Automatic Blazor Deployments

Using Netlify and Github Actions for extra automated goodness.

Blazor is awesome and something you should care about. Netlify is an awesome hosting service for static sites. I use it to host this very blog.

Normally, with a Node-based site like this, you can create a site in Netlify by connecting it to the Git repo, specifying a branch to watch and a command to run, and letting Netlify do the rest. For instance, this blog exists as a private Github repo which is connected to a Netlify site. When I push a change, Netlify pulls the changes, runs hexo generate, and then starts serving the resulting output.

But Netlify doesn’t support .NET Core (yet?), and thus cannot build and publish a Blazor app. But GitHub Actions can if you know the right incantations.

The Test Project

We need a Blazor WebAssembly project to work with. I could spend most of this post walking you though how to create a Blazor project, but you can easily find that kind of content elsewhere.

Instead, we’re going to use my standup generator. This is an app designed to generate a daily standup for work that I can post into Slack. I enter the Jira tasks I completed and the ones I’ll be working on, enter some details about the previous and current days, as well as any impediments, then click Generate and the formatted standup text is copied to my clipboard to be pasted in Slack.

Stand Up Core screenshot

The project is quite old, as it was started with very early versions of Blazor WebAssembly, and as such the source is a bit messy in places. The main feature of it is to pull the task information from Jira. This is done through an Azure Function that is more or less a wrapper around a single Jira API call. I wish I could do that in Blazor but CORS gets in the way.

This is actually not even the first version of this app. For a few years before the Blazor version, I had one that used ASP.NET MVC and AngularJs (1.x).

Onward to the fun stuff!

The Netlify Setup

In order to make this work, we are going to need a site already created in Netlify. The usual ways to create a site are through an existing Git repo or to drag-and-drop a folder. Before I got this process working, I would use the .NET Core CLI or Visual Studio to publish the app and just drag the folder that gets generated into Netlify to deploy it. In this case, we’ll want a site from the folder method.

Now that there’s a site, we will need 2 pieces of information to deploy from Github:

  1. A Netlify Personal Access Token
    • This can be retrieved from the Netlify UI by going to User Settings, then Applications, then clicking “New access token”. Follow the instructions to get your token. Copy it somewhere safe as it can be used for multiple sites.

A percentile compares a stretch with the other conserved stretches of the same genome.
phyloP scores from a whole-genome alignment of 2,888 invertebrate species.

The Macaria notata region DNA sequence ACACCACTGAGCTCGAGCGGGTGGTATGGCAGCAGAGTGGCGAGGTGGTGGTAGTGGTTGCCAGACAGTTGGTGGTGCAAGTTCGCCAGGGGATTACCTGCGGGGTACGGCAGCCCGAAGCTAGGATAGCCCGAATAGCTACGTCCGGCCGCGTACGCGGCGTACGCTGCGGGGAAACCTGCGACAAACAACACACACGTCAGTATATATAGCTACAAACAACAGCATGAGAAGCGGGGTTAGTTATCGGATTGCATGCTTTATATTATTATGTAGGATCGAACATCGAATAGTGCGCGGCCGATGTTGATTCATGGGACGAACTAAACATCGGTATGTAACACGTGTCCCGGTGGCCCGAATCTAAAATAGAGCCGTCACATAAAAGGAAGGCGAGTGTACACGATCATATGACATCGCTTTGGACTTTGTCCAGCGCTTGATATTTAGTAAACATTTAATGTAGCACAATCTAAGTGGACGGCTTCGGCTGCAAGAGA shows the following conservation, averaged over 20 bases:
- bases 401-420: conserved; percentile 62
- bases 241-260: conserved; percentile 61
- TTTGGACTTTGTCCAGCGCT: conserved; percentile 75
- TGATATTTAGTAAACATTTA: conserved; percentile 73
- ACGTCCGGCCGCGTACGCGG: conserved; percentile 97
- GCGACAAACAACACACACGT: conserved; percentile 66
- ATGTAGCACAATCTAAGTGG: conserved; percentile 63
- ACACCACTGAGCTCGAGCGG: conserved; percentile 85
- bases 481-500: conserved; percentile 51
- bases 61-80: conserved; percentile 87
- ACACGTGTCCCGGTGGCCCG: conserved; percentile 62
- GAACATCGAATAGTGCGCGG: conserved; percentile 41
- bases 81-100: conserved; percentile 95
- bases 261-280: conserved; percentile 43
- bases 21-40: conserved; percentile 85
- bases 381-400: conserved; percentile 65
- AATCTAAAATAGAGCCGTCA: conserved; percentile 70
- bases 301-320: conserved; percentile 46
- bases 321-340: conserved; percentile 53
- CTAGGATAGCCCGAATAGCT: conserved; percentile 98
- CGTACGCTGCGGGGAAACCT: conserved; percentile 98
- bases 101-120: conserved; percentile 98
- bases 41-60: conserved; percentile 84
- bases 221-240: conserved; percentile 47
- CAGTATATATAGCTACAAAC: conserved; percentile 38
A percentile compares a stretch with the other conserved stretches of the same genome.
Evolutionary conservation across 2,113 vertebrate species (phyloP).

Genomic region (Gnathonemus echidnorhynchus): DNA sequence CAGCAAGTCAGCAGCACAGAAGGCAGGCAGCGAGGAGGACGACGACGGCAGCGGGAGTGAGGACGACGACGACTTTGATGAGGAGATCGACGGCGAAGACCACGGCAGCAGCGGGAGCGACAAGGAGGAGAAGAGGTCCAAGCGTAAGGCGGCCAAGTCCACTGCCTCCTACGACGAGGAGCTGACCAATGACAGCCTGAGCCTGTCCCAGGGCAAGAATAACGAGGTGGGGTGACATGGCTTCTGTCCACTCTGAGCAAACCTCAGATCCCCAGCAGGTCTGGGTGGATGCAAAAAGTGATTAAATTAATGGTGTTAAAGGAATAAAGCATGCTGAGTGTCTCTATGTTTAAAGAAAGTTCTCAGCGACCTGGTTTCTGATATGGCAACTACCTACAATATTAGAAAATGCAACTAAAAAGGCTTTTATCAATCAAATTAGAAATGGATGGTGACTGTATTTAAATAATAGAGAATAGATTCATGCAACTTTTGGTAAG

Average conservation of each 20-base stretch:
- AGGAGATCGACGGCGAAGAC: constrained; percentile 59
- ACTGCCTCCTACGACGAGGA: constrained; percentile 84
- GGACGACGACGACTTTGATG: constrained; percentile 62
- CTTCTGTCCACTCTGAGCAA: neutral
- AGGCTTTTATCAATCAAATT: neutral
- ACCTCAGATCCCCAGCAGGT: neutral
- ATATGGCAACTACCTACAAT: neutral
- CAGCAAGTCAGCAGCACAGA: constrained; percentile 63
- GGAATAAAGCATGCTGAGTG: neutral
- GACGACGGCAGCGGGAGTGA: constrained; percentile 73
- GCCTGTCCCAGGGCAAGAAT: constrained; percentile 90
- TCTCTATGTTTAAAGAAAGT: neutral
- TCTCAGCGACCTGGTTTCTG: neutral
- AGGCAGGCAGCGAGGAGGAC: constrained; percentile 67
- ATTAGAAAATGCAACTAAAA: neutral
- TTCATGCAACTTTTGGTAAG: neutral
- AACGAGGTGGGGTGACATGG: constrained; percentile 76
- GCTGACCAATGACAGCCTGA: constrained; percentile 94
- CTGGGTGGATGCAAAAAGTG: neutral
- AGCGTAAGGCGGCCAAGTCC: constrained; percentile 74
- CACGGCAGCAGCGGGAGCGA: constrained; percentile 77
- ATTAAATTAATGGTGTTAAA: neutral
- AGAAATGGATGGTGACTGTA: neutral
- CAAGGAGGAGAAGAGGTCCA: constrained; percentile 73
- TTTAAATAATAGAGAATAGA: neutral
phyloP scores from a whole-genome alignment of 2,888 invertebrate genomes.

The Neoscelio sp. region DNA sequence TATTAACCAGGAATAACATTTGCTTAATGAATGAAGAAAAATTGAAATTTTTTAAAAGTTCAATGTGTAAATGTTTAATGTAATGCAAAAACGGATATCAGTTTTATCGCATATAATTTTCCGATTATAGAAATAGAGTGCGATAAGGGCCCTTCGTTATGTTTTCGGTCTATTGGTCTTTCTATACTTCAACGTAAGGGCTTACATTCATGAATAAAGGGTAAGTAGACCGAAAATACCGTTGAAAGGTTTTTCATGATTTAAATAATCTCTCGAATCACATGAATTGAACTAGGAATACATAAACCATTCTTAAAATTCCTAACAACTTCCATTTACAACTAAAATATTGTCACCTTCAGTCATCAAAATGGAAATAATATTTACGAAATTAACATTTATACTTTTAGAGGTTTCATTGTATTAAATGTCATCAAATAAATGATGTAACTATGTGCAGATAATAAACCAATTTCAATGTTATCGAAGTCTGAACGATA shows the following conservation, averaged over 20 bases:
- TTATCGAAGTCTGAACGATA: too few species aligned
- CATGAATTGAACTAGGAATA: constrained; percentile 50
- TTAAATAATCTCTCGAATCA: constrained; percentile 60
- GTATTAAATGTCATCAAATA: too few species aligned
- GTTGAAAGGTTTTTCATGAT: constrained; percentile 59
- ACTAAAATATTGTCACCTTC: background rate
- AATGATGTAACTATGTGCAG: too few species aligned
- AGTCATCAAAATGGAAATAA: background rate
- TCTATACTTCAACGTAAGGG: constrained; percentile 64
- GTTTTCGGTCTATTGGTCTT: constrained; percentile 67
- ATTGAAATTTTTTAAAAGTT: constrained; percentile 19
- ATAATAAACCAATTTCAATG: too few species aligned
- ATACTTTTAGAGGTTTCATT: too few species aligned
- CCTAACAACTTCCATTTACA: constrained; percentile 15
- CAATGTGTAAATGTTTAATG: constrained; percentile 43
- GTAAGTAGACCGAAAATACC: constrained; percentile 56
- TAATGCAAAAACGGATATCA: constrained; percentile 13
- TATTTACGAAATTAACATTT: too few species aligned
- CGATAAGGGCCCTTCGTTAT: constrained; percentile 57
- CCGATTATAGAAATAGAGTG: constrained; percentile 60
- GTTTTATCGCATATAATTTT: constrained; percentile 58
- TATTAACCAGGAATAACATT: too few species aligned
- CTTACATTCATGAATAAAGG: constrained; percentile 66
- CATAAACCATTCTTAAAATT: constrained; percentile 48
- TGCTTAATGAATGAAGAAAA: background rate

2. A Netlify Site API ID
    • This can be found under the Site Settings as “API ID”.

Both of those should be stored as secrets on the Github repo as NETLIFY_AUTH_TOKEN and NETLIFY_SITE_ID respectively. Storing them as such will allow the Action to read them while preventing public access to them.

The Github Action

Let’s put it all together now! Here’s the complete Github Action YAML:

name: Netlify Publish

    branches: [ master ]

    runs-on: ubuntu-latest

    - uses: actions/checkout@v2
    - name: Setup .NET Core
      uses: actions/setup-dotnet@v1
        dotnet-version: 3.1.301
    - name: Build with dotnet
      run: dotnet build StandUpCore/StandUpCore.csproj --configuration Release
      #create Blazor WebAssembly dist output folder in the project directory
    - name: Publish Blazor WASM using dotnet
      run: dotnet publish StandUpCore/StandUpCore.csproj -c Release --no-build -o ./
    - name: Publish generated Blazor webassembly to Netlify
      uses: netlify/actions/cli@master
          args: deploy --dir=wwwroot --prod # push wwwroot folder to Netlify
          NETLIFY_SITE_ID: ${{ secrets.NETLIFY_SITE_ID }}

I think the first thing to remember is that this workflow runs on a container that is spun up just for our run. Each run is a blank slate. So we need to start by getting things set up. That’s what the first few steps will do.

  1. It’ll checkout the latest source
  2. Then get the .NET Core CLI ready
  3. Then build
  4. Then publish the project.
    • Note that we need to specify the Blazor .csproj file for the build and publish steps. This is because our repo contains multiple projects, so if your .csproj file is at root, then you don’t need to specify it.
  5. Finally, push the output to Netlify.

The magic happens in the last step, where we actually deploy the published code to Netlify using an action that wraps their CLI. When you run dotnet publish -c Release, you will get a folder called wwwroot and a web.config file. We can ignore the config file, and just focus on wwwroot. This folder contains all the files needed to for our Blazor app and is what we would have been dragging to the Netlify website before. The netlify deploy command we are executing is just an automated way of dragging-and-dropping.

Note that if you leave out --prod then you will do a draft deployment and will need to make it a prod deployment manually. For larger or more important projects, you may want this, but for personal things like these I just want it to be deployed.

Now whenever I push any changes to the master[1] branch, the Action will run and push the latest code to my site. I even have my domain set up through Netlify so the site lives at

  1. I know that using master as a branch name is a bad practice. I just haven’t gotten around to renaming it yet. ↩︎